Crime fiction is one of these popular forms, and Philip Kerr’s Berlin Noir trilogy featuring detective Bernie Gunther is a meaningful platform on which to test the question of popular crime fiction as a vehicle for Holocaust representation. This article attempts to show how the blending of crime novel sub-genres in the Bernie Gunther series—hardboiled, urban noir, historical crime fiction, and even the form of crime fiction where the protagonist is a criminal—probes the limits of the genre in representing the historical trauma of the Holocaust. This overlap between genres, together with a subtle undermining of the genre by making intertextual allusions, employing the tropes of irony and metaphor, and flouting the redemptive plot common in crime fiction, enable an escape from the formulaic and a reckoning with the representation of the Holocaust in this genre.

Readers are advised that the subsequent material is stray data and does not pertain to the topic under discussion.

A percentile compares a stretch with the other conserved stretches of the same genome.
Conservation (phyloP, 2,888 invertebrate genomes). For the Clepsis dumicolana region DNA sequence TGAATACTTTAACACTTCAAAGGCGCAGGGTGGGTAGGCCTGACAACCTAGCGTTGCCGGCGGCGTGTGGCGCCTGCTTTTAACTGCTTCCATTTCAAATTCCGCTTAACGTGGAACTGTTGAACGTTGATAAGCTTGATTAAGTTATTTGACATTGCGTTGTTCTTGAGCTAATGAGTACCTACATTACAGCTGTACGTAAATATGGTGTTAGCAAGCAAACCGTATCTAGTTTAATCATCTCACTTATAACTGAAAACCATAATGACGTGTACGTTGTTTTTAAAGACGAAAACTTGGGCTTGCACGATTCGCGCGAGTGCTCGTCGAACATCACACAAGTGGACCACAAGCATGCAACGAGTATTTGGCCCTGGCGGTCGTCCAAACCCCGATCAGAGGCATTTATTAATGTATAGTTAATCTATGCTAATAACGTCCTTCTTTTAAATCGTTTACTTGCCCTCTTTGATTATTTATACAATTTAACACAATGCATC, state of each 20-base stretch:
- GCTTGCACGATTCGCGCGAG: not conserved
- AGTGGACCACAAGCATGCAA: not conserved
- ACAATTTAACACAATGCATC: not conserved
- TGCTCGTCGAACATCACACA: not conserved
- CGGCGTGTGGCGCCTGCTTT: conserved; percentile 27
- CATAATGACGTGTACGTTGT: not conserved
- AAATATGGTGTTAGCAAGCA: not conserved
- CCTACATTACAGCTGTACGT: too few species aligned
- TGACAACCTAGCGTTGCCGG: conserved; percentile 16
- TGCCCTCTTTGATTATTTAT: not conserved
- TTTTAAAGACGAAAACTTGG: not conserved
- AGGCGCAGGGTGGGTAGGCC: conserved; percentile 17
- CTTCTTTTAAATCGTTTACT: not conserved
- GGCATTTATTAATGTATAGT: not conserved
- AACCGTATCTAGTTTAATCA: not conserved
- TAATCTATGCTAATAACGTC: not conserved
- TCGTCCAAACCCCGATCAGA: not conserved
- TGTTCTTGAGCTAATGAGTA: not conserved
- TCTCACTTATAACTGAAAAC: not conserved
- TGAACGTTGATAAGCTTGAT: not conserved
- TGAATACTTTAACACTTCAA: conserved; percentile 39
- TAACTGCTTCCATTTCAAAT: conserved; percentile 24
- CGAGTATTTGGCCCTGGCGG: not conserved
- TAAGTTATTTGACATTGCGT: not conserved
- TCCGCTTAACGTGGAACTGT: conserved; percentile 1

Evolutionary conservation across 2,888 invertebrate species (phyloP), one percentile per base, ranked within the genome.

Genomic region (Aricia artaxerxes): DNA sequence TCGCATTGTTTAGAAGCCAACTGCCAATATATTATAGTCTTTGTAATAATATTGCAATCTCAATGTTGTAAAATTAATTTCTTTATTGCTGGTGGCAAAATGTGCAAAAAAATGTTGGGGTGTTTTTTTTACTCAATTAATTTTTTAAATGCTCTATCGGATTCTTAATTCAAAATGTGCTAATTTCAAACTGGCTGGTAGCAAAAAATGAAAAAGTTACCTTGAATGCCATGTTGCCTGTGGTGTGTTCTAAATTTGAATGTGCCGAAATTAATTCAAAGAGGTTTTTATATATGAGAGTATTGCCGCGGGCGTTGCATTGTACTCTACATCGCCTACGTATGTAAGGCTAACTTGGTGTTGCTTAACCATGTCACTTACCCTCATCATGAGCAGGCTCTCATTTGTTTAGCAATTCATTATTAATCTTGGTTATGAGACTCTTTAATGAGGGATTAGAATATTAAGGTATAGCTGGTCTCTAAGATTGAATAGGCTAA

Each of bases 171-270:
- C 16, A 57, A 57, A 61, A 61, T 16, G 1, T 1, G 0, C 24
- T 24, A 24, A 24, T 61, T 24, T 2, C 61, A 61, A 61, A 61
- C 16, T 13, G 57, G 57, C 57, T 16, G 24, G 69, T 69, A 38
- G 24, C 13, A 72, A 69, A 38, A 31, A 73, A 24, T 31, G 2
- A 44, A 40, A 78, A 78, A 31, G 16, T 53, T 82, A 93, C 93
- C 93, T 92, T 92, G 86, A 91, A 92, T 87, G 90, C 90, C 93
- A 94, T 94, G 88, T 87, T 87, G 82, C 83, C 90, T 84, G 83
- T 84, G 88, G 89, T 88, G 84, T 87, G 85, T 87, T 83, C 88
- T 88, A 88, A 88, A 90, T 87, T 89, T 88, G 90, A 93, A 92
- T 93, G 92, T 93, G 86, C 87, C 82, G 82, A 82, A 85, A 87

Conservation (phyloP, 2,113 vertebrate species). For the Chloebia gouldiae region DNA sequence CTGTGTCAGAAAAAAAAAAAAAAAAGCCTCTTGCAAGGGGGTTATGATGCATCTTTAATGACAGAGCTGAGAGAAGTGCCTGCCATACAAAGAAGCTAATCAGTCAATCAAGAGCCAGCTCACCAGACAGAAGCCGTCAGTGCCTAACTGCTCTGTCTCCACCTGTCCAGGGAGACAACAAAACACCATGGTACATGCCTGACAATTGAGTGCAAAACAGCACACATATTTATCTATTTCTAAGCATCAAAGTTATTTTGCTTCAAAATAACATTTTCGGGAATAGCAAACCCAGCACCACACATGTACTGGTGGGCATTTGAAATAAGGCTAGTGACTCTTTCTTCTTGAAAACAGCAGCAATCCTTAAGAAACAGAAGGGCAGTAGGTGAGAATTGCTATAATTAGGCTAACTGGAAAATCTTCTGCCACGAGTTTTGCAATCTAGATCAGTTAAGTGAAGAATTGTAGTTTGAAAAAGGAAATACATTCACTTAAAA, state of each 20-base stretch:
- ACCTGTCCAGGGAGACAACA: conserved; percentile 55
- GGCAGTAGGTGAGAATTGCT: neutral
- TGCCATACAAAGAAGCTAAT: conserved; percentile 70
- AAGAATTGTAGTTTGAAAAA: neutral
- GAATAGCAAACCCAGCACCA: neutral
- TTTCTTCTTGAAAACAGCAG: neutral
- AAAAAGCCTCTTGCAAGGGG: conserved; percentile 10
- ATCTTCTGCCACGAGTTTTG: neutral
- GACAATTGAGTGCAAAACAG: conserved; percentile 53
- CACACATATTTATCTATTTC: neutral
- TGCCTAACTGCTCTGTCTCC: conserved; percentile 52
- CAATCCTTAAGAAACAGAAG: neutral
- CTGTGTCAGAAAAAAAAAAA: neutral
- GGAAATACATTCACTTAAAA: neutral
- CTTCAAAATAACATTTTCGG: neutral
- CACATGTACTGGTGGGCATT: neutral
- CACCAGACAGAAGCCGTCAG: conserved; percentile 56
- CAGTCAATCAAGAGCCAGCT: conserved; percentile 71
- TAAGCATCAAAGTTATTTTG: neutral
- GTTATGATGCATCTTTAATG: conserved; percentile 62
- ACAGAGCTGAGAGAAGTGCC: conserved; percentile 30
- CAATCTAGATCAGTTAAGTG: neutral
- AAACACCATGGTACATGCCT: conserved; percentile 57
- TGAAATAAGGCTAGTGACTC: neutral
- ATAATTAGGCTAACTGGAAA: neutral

No matter with which side of the polemic regarding fictional representation of the Holocaust one identifies, the pragmatic approach of Laurence Langer provides a way to discuss popular Holocaust fiction without having to locate oneself on the continuum between perceiving the Holocaust as unknowable and unrepresentable1 and seeing any form of Holocaust representation as adequate to the task and legitimate. Langer rather laconically notes that “since a vast body of Holocaust literature already exists, the issue of whether it ‘should’ or ‘can’ be written is pointless” (Langer 1995). For Langer, the relevant question “is how words help us imagine what reason rejects.” Langer, it must be acknowledged, anthologizes Holocaust literature of “artistic quality” (Langer 1995) and “intellectual rigor” (Langer 1995), but his remark about words and reason can be applied to popular forms too. Yet, because popular literature tends to be less concerned with the aesthetics of language, Adorno’s concerns about Holocaust representation, “to squeeze aesthetic pleasure out of artistic representation of the naked bodily pain of those who have been knocked down by rifle butts” (Adorno 1986), become secondary to the problems of cheapening, commercializing, white-washing, and even misrepresenting the Holocaust, problems that accompany popular genre fiction, especially those that offer redemptive formulas at their conclusion.